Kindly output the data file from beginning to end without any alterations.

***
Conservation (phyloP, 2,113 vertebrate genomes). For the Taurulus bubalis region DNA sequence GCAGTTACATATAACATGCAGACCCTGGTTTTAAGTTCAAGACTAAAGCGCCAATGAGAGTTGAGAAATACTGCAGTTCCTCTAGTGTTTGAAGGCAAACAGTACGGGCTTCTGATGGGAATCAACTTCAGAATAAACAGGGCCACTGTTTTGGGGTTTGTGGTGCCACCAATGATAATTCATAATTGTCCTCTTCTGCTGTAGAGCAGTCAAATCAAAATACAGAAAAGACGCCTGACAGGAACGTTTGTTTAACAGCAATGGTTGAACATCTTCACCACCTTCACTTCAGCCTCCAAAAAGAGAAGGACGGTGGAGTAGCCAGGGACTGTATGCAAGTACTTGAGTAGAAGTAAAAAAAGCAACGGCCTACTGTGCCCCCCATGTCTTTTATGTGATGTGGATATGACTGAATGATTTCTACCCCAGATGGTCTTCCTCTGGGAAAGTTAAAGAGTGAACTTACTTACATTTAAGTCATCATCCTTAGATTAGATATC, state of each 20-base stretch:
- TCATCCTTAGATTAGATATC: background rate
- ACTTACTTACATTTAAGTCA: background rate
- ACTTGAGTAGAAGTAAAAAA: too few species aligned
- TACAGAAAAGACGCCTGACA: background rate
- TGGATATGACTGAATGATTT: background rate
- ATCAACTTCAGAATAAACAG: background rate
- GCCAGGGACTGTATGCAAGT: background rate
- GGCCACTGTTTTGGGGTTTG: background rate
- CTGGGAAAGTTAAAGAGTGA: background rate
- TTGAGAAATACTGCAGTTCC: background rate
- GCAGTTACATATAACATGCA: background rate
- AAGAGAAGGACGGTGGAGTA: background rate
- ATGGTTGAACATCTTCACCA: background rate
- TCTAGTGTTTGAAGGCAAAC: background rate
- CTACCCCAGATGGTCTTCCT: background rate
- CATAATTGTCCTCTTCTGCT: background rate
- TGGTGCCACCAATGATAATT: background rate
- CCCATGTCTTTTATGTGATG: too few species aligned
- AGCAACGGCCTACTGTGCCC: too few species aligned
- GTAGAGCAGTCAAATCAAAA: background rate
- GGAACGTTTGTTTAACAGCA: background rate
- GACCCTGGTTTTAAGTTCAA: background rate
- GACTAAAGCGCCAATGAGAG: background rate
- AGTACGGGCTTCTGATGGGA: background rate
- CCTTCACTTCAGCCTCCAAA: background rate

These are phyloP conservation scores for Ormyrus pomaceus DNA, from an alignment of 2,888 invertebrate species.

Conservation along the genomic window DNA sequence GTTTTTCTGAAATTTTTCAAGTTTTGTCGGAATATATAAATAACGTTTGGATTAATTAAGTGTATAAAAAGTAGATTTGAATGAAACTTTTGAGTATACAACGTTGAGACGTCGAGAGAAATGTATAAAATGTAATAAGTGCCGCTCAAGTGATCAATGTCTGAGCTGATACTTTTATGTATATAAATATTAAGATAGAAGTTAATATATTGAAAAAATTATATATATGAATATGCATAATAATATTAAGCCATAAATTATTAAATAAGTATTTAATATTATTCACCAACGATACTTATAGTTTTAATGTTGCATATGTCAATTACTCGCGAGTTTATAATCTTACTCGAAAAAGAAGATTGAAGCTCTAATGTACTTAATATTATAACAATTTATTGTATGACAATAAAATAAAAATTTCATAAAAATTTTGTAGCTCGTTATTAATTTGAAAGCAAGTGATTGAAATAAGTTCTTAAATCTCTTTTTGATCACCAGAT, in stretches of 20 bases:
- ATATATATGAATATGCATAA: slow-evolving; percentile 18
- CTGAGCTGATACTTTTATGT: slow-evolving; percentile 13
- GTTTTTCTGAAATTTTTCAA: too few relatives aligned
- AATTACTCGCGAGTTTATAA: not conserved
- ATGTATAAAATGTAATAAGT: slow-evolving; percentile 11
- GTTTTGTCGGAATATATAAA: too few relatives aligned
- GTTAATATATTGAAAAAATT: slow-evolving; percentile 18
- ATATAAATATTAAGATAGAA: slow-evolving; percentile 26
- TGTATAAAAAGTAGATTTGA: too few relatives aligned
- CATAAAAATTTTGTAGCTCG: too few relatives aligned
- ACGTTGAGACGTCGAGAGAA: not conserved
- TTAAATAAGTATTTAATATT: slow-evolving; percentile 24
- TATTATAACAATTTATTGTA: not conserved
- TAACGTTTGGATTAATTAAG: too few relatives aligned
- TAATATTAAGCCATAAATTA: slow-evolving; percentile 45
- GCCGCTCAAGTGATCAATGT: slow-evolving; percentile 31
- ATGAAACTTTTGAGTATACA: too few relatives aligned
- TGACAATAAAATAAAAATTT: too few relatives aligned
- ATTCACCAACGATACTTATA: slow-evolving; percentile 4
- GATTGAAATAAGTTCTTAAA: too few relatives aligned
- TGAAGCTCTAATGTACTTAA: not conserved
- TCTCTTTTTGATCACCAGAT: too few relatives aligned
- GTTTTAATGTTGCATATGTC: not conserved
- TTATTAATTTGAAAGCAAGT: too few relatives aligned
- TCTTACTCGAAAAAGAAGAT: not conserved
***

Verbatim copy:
Conservation (phyloP, 2,113 vertebrate genomes). For the Taurulus bubalis region DNA sequence GCAGTTACATATAACATGCAGACCCTGGTTTTAAGTTCAAGACTAAAGCGCCAATGAGAGTTGAGAAATACTGCAGTTCCTCTAGTGTTTGAAGGCAAACAGTACGGGCTTCTGATGGGAATCAACTTCAGAATAAACAGGGCCACTGTTTTGGGGTTTGTGGTGCCACCAATGATAATTCATAATTGTCCTCTTCTGCTGTAGAGCAGTCAAATCAAAATACAGAAAAGACGCCTGACAGGAACGTTTGTTTAACAGCAATGGTTGAACATCTTCACCACCTTCACTTCAGCCTCCAAAAAGAGAAGGACGGTGGAGTAGCCAGGGACTGTATGCAAGTACTTGAGTAGAAGTAAAAAAAGCAACGGCCTACTGTGCCCCCCATGTCTTTTATGTGATGTGGATATGACTGAATGATTTCTACCCCAGATGGTCTTCCTCTGGGAAAGTTAAAGAGTGAACTTACTTACATTTAAGTCATCATCCTTAGATTAGATATC, state of each 20-base stretch:
- TCATCCTTAGATTAGATATC: background rate
- ACTTACTTACATTTAAGTCA: background rate
- ACTTGAGTAGAAGTAAAAAA: too few species aligned
- TACAGAAAAGACGCCTGACA: background rate
- TGGATATGACTGAATGATTT: background rate
- ATCAACTTCAGAATAAACAG: background rate
- GCCAGGGACTGTATGCAAGT: background rate
- GGCCACTGTTTTGGGGTTTG: background rate
- CTGGGAAAGTTAAAGAGTGA: background rate
- TTGAGAAATACTGCAGTTCC: background rate
- GCAGTTACATATAACATGCA: background rate
- AAGAGAAGGACGGTGGAGTA: background rate
- ATGGTTGAACATCTTCACCA: background rate
- TCTAGTGTTTGAAGGCAAAC: background rate
- CTACCCCAGATGGTCTTCCT: background rate
- CATAATTGTCCTCTTCTGCT: background rate
- TGGTGCCACCAATGATAATT: background rate
- CCCATGTCTTTTATGTGATG: too few species aligned
- AGCAACGGCCTACTGTGCCC: too few species aligned
- GTAGAGCAGTCAAATCAAAA: background rate
- GGAACGTTTGTTTAACAGCA: background rate
- GACCCTGGTTTTAAGTTCAA: background rate
- GACTAAAGCGCCAATGAGAG: background rate
- AGTACGGGCTTCTGATGGGA: background rate
- CCTTCACTTCAGCCTCCAAA: background rate

These are phyloP conservation scores for Ormyrus pomaceus DNA, from an alignment of 2,888 invertebrate species.

Conservation along the genomic window DNA sequence GTTTTTCTGAAATTTTTCAAGTTTTGTCGGAATATATAAATAACGTTTGGATTAATTAAGTGTATAAAAAGTAGATTTGAATGAAACTTTTGAGTATACAACGTTGAGACGTCGAGAGAAATGTATAAAATGTAATAAGTGCCGCTCAAGTGATCAATGTCTGAGCTGATACTTTTATGTATATAAATATTAAGATAGAAGTTAATATATTGAAAAAATTATATATATGAATATGCATAATAATATTAAGCCATAAATTATTAAATAAGTATTTAATATTATTCACCAACGATACTTATAGTTTTAATGTTGCATATGTCAATTACTCGCGAGTTTATAATCTTACTCGAAAAAGAAGATTGAAGCTCTAATGTACTTAATATTATAACAATTTATTGTATGACAATAAAATAAAAATTTCATAAAAATTTTGTAGCTCGTTATTAATTTGAAAGCAAGTGATTGAAATAAGTTCTTAAATCTCTTTTTGATCACCAGAT, in stretches of 20 bases:
- ATATATATGAATATGCATAA: slow-evolving; percentile 18
- CTGAGCTGATACTTTTATGT: slow-evolving; percentile 13
- GTTTTTCTGAAATTTTTCAA: too few relatives aligned
- AATTACTCGCGAGTTTATAA: not conserved
- ATGTATAAAATGTAATAAGT: slow-evolving; percentile 11
- GTTTTGTCGGAATATATAAA: too few relatives aligned
- GTTAATATATTGAAAAAATT: slow-evolving; percentile 18
- ATATAAATATTAAGATAGAA: slow-evolving; percentile 26
- TGTATAAAAAGTAGATTTGA: too few relatives aligned
- CATAAAAATTTTGTAGCTCG: too few relatives aligned
- ACGTTGAGACGTCGAGAGAA: not conserved
- TTAAATAAGTATTTAATATT: slow-evolving; percentile 24
- TATTATAACAATTTATTGTA: not conserved
- TAACGTTTGGATTAATTAAG: too few relatives aligned
- TAATATTAAGCCATAAATTA: slow-evolving; percentile 45
- GCCGCTCAAGTGATCAATGT: slow-evolving; percentile 31
- ATGAAACTTTTGAGTATACA: too few relatives aligned
- TGACAATAAAATAAAAATTT: too few relatives aligned
- ATTCACCAACGATACTTATA: slow-evolving; percentile 4
- GATTGAAATAAGTTCTTAAA: too few relatives aligned
- TGAAGCTCTAATGTACTTAA: not conserved
- TCTCTTTTTGATCACCAGAT: too few relatives aligned
- GTTTTAATGTTGCATATGTC: not conserved
- TTATTAATTTGAAAGCAAGT: too few relatives aligned
- TCTTACTCGAAAAAGAAGAT: not conserved